War Artists 1939-1945

War Artists 1939-1945

During the Second World War, the British government took a more structured approach to collecting official war art than it had during the First World War.

The Ministry of Information set up the War Artists' Scheme (W.A.S) in 1939. It was devised by Sir Kenneth Clark, the then Director of the National Gallery and the dominant figure of the British art world.

The Ministry's War Artists Advisory Committee (W.A.A.C) administered the scheme. Headed by Clark, its brief was 'to draw up a list of artists qualified to record the war at home and abroad, to advise on the selection of artists on this list for war purposes and on the arrangements for their employment'.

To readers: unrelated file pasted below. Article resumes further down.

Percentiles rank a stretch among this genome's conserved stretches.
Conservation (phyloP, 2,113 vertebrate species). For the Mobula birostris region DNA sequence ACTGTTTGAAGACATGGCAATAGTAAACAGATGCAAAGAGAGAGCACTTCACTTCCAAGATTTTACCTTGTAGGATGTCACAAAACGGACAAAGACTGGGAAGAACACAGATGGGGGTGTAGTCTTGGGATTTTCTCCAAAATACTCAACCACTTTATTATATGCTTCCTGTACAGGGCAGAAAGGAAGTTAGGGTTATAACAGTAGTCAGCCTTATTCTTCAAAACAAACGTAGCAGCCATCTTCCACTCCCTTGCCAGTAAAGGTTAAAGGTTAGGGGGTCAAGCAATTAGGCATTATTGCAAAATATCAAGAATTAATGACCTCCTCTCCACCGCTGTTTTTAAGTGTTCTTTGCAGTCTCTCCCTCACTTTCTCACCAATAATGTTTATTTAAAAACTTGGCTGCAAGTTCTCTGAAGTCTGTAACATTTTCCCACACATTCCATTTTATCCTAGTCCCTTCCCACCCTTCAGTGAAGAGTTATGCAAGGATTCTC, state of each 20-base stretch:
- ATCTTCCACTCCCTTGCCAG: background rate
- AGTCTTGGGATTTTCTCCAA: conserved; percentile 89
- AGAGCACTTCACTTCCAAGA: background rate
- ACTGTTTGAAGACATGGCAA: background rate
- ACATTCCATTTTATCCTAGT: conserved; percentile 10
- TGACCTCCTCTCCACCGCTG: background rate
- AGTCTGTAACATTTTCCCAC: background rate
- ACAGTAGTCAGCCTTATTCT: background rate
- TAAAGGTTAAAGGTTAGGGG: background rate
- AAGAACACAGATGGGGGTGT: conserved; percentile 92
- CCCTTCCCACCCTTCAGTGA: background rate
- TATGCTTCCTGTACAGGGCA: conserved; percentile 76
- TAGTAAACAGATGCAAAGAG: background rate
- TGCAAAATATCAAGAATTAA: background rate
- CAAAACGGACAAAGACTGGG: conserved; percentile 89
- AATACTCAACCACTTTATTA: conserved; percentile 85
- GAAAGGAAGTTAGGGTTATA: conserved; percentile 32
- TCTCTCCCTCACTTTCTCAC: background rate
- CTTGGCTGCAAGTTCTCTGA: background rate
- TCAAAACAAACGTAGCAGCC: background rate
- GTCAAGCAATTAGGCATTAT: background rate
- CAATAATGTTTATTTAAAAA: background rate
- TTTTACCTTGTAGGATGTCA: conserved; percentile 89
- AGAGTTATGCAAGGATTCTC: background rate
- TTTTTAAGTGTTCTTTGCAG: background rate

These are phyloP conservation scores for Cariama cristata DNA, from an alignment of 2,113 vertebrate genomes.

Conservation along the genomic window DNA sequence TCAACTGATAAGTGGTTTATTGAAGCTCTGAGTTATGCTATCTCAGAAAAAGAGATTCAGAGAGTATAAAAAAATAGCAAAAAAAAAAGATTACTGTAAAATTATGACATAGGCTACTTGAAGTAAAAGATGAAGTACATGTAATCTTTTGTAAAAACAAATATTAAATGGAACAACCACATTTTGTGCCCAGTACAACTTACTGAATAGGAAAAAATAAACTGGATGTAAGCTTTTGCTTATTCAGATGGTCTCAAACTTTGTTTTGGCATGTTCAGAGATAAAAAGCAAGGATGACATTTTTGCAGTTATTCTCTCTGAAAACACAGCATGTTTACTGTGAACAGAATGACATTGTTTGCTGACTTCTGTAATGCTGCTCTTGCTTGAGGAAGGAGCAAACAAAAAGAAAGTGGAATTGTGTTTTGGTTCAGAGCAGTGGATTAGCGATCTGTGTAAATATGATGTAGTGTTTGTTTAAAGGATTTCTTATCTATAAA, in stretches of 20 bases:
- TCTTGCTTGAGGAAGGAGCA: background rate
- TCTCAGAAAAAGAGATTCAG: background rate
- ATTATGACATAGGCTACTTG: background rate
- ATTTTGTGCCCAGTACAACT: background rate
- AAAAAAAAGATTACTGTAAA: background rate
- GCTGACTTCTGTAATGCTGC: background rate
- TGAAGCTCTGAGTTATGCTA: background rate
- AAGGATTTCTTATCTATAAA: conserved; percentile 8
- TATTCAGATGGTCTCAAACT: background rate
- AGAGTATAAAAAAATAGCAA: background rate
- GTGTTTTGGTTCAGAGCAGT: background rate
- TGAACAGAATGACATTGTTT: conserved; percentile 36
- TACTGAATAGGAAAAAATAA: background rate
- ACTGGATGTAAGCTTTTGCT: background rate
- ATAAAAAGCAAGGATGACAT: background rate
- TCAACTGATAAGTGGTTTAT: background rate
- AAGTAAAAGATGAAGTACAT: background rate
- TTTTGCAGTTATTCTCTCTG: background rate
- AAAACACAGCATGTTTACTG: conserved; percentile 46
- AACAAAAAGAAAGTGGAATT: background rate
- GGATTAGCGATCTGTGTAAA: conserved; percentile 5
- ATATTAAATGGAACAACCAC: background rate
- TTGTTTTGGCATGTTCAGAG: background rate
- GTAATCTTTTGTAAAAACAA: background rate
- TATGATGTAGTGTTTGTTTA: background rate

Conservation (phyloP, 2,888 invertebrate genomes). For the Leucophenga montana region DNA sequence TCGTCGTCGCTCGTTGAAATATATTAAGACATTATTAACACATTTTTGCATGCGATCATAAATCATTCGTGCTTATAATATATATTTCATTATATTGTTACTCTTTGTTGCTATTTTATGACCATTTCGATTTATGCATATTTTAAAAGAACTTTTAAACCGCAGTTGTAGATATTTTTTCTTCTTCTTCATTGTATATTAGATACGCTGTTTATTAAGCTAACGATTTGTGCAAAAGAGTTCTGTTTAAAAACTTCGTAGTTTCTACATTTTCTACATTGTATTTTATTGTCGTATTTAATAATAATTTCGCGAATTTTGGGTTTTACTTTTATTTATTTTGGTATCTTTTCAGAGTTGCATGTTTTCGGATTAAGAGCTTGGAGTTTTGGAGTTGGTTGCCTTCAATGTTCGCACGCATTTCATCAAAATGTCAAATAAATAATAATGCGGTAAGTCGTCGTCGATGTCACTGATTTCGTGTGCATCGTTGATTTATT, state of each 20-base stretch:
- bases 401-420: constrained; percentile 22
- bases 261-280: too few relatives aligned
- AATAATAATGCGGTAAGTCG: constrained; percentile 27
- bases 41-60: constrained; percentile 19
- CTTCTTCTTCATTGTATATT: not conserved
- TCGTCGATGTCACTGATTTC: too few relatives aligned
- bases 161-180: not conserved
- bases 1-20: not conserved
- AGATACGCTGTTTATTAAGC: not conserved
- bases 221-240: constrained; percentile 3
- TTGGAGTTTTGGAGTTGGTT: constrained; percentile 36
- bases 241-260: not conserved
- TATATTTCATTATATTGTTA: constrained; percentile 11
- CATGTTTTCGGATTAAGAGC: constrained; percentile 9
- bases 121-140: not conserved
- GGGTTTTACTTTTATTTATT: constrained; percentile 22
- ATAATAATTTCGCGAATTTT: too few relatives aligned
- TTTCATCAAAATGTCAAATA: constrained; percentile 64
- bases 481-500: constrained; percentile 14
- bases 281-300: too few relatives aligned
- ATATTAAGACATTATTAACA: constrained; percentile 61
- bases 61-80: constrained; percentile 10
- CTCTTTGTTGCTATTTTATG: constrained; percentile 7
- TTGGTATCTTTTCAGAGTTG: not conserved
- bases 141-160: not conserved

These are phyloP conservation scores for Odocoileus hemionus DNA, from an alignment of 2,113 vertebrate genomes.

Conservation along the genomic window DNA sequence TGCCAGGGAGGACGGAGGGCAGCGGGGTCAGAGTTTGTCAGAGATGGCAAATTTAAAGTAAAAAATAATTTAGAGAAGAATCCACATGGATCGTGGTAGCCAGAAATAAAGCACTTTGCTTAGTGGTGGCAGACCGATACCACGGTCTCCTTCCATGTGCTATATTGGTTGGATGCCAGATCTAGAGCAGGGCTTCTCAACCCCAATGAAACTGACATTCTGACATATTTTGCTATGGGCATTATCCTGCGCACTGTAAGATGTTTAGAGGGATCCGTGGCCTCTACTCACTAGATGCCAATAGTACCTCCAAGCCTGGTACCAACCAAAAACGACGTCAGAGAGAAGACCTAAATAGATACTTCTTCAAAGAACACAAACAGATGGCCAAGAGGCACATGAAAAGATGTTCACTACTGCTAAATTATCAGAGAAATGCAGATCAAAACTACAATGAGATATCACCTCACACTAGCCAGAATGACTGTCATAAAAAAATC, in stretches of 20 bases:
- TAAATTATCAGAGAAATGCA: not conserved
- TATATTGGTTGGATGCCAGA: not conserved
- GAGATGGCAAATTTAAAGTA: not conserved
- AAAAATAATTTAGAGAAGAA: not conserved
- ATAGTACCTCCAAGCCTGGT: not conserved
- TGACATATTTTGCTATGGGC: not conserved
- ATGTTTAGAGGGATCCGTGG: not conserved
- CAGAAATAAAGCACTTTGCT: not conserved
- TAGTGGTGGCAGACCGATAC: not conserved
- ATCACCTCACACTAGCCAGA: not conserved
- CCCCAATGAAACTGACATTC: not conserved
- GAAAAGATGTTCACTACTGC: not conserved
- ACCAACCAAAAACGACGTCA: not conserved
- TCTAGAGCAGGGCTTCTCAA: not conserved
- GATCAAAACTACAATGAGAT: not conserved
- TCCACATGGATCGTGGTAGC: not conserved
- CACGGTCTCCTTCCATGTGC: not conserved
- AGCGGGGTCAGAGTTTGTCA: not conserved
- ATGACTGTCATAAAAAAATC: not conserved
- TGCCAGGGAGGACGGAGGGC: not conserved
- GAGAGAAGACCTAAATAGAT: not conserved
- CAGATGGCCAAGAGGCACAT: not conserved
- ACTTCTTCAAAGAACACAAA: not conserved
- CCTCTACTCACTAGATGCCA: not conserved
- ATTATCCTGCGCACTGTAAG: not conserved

Before the end of 1939, the committee had a budget of 5,000. It had also assigned prominent artists to the Admiralty, the War Office and the Air Ministry. The Committee employed 30 full-time artists at any one time. Specific commissions were given to another 100 artists and the work of a further 200 artists was also bought. Other artists worked unofficially.

The Blitz was a source of inspiration for many artists. John Piper, Graham Sutherland, Henry Moore, Paul Nash, Stanley Spencer, Carel Weight, Evelyn Dunbar and Laura Knight were among artists commissioned to record the effects of the Blitz and the war effort on the home front.

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